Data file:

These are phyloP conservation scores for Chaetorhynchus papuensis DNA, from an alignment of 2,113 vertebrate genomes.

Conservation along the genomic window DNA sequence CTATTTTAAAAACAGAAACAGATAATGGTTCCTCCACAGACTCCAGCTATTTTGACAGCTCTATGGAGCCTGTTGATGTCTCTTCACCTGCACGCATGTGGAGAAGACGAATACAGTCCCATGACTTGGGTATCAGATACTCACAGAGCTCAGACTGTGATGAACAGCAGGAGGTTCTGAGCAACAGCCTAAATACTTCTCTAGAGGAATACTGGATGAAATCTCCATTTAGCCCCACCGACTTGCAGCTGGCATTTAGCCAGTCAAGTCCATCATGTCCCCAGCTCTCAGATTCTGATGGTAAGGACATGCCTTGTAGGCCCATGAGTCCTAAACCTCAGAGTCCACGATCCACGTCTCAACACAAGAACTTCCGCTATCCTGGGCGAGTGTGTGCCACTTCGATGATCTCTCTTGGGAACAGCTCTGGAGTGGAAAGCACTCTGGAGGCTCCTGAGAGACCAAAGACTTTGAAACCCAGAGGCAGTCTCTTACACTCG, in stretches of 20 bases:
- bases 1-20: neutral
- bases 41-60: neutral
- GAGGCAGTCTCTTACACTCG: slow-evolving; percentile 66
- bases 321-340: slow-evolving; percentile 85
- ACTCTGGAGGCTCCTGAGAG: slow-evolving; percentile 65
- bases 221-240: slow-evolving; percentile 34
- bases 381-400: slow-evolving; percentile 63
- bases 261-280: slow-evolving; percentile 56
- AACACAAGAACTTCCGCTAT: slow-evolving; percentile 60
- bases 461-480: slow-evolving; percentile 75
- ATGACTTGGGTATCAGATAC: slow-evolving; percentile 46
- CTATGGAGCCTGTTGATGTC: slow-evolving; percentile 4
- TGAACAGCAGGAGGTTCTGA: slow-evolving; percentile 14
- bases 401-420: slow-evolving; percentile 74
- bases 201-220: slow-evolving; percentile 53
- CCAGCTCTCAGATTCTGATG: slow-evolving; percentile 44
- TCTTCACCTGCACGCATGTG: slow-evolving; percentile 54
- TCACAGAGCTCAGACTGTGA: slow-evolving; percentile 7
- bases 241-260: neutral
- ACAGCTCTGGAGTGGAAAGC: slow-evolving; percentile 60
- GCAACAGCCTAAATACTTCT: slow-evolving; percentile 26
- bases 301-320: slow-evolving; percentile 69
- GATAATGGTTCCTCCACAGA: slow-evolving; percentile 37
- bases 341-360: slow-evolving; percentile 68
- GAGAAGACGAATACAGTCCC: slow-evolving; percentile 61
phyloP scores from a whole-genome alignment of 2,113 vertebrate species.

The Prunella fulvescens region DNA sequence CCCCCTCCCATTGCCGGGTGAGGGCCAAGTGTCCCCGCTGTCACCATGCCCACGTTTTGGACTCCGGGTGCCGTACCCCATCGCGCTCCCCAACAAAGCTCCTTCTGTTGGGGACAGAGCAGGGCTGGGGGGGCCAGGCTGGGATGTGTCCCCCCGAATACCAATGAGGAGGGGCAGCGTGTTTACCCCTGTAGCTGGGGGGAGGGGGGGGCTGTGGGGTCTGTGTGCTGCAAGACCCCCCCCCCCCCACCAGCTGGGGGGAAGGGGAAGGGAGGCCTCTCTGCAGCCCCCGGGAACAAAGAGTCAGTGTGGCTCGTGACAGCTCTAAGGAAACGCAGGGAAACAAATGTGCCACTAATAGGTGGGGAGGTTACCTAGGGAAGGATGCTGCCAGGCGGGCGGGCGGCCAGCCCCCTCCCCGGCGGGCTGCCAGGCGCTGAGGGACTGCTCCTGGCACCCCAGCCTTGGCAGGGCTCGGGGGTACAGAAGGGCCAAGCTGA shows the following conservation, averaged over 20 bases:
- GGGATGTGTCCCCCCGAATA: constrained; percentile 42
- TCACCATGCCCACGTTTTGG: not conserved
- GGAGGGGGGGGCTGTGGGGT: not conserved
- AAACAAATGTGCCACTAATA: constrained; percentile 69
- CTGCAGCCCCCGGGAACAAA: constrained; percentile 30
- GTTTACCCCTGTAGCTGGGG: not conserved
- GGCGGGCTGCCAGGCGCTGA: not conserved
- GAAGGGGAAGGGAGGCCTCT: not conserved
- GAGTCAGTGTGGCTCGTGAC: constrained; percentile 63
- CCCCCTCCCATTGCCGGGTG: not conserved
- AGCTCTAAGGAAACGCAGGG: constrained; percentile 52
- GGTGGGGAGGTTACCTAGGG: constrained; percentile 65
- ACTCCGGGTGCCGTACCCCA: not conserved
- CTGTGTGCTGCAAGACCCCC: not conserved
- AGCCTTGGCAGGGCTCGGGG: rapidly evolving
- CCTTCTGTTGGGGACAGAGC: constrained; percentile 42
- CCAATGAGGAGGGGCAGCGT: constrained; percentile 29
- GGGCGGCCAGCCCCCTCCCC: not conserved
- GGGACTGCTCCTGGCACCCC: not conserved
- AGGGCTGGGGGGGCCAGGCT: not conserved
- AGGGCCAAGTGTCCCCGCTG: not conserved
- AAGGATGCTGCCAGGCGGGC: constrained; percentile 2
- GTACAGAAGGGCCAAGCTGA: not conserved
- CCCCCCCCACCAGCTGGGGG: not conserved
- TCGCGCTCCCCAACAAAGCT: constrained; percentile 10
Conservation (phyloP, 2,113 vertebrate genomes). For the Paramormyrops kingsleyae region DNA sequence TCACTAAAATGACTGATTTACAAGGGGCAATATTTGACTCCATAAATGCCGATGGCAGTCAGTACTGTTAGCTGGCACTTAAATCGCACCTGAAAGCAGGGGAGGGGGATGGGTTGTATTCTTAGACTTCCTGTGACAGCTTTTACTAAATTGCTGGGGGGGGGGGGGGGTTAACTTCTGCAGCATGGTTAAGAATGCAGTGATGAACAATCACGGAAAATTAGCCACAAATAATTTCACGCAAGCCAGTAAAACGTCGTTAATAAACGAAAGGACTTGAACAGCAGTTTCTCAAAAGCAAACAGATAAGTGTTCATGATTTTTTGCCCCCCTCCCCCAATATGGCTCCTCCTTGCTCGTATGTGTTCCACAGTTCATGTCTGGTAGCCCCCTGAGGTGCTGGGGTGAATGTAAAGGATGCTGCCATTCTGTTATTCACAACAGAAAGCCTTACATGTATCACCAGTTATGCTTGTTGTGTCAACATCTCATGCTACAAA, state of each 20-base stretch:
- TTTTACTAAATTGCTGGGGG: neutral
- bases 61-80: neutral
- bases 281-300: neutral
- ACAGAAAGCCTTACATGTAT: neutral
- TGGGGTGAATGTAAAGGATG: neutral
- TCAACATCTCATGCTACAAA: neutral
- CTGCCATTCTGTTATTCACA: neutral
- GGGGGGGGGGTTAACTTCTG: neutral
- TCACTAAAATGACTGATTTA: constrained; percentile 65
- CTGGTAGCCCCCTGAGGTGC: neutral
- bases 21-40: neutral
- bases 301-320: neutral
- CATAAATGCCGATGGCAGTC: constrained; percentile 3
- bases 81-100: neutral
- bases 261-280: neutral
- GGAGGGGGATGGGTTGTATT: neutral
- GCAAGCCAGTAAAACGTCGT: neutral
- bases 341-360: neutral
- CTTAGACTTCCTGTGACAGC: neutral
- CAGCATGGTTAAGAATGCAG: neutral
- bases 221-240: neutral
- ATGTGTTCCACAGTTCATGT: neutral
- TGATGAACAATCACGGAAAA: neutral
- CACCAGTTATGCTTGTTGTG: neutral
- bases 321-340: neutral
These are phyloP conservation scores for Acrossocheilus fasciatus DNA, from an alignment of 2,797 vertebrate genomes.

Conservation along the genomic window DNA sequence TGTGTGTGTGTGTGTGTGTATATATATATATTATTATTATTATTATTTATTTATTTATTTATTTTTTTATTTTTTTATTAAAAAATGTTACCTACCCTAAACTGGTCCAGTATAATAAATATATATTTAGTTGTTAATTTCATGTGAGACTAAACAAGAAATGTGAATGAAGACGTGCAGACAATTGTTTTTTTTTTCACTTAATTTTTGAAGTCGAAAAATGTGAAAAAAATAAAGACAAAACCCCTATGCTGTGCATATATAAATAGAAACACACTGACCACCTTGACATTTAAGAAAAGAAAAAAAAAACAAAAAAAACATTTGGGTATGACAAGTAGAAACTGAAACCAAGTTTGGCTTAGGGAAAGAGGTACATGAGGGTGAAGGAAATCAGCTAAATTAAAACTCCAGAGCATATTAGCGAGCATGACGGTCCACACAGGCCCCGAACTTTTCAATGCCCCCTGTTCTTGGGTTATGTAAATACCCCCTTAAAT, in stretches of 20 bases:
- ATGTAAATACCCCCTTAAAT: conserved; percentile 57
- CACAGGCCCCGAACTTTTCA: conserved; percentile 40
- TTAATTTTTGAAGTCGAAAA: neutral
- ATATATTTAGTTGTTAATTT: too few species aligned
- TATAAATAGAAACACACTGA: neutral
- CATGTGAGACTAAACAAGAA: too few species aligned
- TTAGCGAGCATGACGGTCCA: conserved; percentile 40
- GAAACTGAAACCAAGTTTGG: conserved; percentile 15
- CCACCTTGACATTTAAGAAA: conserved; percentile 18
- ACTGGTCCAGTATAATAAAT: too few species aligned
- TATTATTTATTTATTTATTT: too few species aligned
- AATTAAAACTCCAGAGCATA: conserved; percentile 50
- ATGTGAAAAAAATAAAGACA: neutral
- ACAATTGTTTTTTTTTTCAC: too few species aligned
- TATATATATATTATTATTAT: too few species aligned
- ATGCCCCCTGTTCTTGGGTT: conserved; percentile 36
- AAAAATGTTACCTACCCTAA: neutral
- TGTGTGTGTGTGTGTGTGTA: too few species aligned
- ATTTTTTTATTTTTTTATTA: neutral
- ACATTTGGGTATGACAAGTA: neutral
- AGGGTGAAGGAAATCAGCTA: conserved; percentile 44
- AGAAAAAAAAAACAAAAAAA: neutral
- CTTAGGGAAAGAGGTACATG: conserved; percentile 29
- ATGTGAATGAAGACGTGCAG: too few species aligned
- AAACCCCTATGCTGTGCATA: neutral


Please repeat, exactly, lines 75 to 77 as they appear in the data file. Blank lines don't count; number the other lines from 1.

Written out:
- CAGCATGGTTAAGAATGCAG: neutral
- bases 221-240: neutral
- ATGTGTTCCACAGTTCATGT: neutral